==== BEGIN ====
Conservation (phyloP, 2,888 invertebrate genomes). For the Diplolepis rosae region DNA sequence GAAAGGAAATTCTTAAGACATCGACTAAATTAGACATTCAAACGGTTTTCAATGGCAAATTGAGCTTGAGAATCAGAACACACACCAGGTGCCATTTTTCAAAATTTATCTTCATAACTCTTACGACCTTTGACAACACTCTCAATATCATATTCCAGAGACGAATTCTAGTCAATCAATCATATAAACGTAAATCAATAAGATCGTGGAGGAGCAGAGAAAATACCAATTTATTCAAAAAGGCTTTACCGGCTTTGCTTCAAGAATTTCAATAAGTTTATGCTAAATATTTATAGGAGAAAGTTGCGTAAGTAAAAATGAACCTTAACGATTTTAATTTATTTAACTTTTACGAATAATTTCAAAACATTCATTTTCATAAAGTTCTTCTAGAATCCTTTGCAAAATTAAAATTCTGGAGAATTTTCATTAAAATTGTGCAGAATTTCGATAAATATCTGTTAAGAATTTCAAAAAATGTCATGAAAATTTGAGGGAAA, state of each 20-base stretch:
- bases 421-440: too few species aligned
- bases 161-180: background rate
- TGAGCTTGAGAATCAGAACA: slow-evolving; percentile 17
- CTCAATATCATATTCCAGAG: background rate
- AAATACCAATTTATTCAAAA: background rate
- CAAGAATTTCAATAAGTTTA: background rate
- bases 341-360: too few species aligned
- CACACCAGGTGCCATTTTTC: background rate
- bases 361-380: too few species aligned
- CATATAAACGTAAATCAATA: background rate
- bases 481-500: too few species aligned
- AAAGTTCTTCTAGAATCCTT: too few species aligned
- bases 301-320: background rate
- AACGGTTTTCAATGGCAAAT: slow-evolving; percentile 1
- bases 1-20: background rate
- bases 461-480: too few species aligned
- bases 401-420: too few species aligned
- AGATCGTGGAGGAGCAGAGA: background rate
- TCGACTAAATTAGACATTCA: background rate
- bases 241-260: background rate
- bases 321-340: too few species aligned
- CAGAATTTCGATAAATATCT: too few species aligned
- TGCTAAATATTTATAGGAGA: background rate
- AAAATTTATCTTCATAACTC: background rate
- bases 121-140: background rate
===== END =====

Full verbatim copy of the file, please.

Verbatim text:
Conservation (phyloP, 2,888 invertebrate genomes). For the Diplolepis rosae region DNA sequence GAAAGGAAATTCTTAAGACATCGACTAAATTAGACATTCAAACGGTTTTCAATGGCAAATTGAGCTTGAGAATCAGAACACACACCAGGTGCCATTTTTCAAAATTTATCTTCATAACTCTTACGACCTTTGACAACACTCTCAATATCATATTCCAGAGACGAATTCTAGTCAATCAATCATATAAACGTAAATCAATAAGATCGTGGAGGAGCAGAGAAAATACCAATTTATTCAAAAAGGCTTTACCGGCTTTGCTTCAAGAATTTCAATAAGTTTATGCTAAATATTTATAGGAGAAAGTTGCGTAAGTAAAAATGAACCTTAACGATTTTAATTTATTTAACTTTTACGAATAATTTCAAAACATTCATTTTCATAAAGTTCTTCTAGAATCCTTTGCAAAATTAAAATTCTGGAGAATTTTCATTAAAATTGTGCAGAATTTCGATAAATATCTGTTAAGAATTTCAAAAAATGTCATGAAAATTTGAGGGAAA, state of each 20-base stretch:
- bases 421-440: too few species aligned
- bases 161-180: background rate
- TGAGCTTGAGAATCAGAACA: slow-evolving; percentile 17
- CTCAATATCATATTCCAGAG: background rate
- AAATACCAATTTATTCAAAA: background rate
- CAAGAATTTCAATAAGTTTA: background rate
- bases 341-360: too few species aligned
- CACACCAGGTGCCATTTTTC: background rate
- bases 361-380: too few species aligned
- CATATAAACGTAAATCAATA: background rate
- bases 481-500: too few species aligned
- AAAGTTCTTCTAGAATCCTT: too few species aligned
- bases 301-320: background rate
- AACGGTTTTCAATGGCAAAT: slow-evolving; percentile 1
- bases 1-20: background rate
- bases 461-480: too few species aligned
- bases 401-420: too few species aligned
- AGATCGTGGAGGAGCAGAGA: background rate
- TCGACTAAATTAGACATTCA: background rate
- bases 241-260: background rate
- bases 321-340: too few species aligned
- CAGAATTTCGATAAATATCT: too few species aligned
- TGCTAAATATTTATAGGAGA: background rate
- AAAATTTATCTTCATAACTC: background rate
- bases 121-140: background rate